An introduction to the history of the car beetle volkswagen

This section contains content that is written like an advertisement. Please help improve it by removing promotional content and inappropriate external linksand by adding encyclopedic content written from a neutral point of view.

An introduction to the history of the car beetle volkswagen

Diesel[ edit ] InVolkswagen prototyped a 1. Volkswagen made only two of these naturally aspirated, air-cooled boxer diesel engines, and installed one engine in a Type 1 and another in a Type 2.

The bodywork attached with eighteen bolts to its nearly flat platform chassis which featured a central structural tunnel. Front and rear suspension featured torsion bars along with front stabilizer bar—providing independent suspension at all wheels.

Certain initial features were subsequently revised, including mechanical drum brakes, split-window rear windows, mechanical direction-indicators and the non-synchronized gearbox. Other features, including its distinctive overall shape, endured.

In fact, the Beetle was prized for its seemingly unchanged appearance and "marketed to American consumers as the anti-GM and Ford: We don't change a car for the sake of change. An engine oil cooler located in the engine fan's shroud ensured optimal engine operating temperature and long engine life, optimized by a thermostat that bypassed the oil cooler when the engine was cold.

Later models of the carburetor featured an automatic choke. Engine intake air passed through a metallic filter, while heavier particles were captured by an oil bath. Aftersteering featured a hydraulic damper that absorbed steering irregularities. Indicative of the car's utilitarian design, the interior featured painted metal surfaces, a metal dash consolidating instruments in a single, circular binnacleadjustable front seats, a fold-down rear seat, optional swing-out rear windows, front windows with pivoting vent windows, heating via air-to-air exchange manifolds operating off the engine's heat, and a windshield washer system that eschewed the complexity and cost of an additional electric pump and instead received its pressurization from the car's spare tire located in the front luggage compartment which was accordingly overinflated to accommodate the washer function.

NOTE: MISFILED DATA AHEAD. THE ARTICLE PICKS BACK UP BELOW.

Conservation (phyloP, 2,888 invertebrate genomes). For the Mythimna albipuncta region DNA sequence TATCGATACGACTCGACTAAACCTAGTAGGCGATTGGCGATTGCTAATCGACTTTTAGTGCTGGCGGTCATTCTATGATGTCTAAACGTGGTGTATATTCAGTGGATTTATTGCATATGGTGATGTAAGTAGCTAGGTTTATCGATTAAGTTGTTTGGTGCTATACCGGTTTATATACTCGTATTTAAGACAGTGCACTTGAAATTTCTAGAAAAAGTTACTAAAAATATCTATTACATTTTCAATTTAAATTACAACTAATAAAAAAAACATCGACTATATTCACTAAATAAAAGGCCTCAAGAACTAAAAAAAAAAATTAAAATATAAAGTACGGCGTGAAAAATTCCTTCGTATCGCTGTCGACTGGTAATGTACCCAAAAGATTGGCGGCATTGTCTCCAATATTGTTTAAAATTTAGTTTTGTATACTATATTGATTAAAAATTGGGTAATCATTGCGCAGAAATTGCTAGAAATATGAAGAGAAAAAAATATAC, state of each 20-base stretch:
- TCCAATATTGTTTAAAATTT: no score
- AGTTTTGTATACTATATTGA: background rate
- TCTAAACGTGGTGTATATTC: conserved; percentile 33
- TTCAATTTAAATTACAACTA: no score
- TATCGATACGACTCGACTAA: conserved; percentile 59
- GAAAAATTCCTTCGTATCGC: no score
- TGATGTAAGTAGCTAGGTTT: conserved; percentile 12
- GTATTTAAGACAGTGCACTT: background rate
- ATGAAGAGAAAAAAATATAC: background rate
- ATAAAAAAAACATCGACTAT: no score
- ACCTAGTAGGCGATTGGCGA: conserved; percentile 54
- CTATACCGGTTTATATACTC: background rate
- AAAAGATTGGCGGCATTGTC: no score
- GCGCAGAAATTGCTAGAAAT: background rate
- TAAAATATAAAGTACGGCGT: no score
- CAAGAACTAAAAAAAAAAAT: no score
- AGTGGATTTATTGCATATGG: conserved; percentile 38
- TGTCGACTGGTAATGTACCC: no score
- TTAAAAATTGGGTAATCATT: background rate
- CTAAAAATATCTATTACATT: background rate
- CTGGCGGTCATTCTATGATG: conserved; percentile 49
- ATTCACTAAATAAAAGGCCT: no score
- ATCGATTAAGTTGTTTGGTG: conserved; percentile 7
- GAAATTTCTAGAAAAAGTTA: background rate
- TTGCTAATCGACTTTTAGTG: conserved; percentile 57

Throughout its production, VW marketed the Beetle with a four-speed manual transmission. From and almost exclusively in Europe[53] VW offered an optional version of the Saxomat semi-automatic transmission: Subsequently, beginning in in Europe and in the United StatesVW offered an optional semi-automatic transmission marketed as Automatic Stick Shift and also called AutoStick ,[ citation needed ] which was a 3-speed manual coupled to an electro-pneumatic clutch and torque converter.

The convertible was more than a Beetle with a folding top. To compensate for the strength lost in removing the roof, the sills were reinforced with welded U-channel rails, a transverse beam was fitted below the front edge of the rear seat cushion, and the side cowl-panels below the instrument panel were double-wall.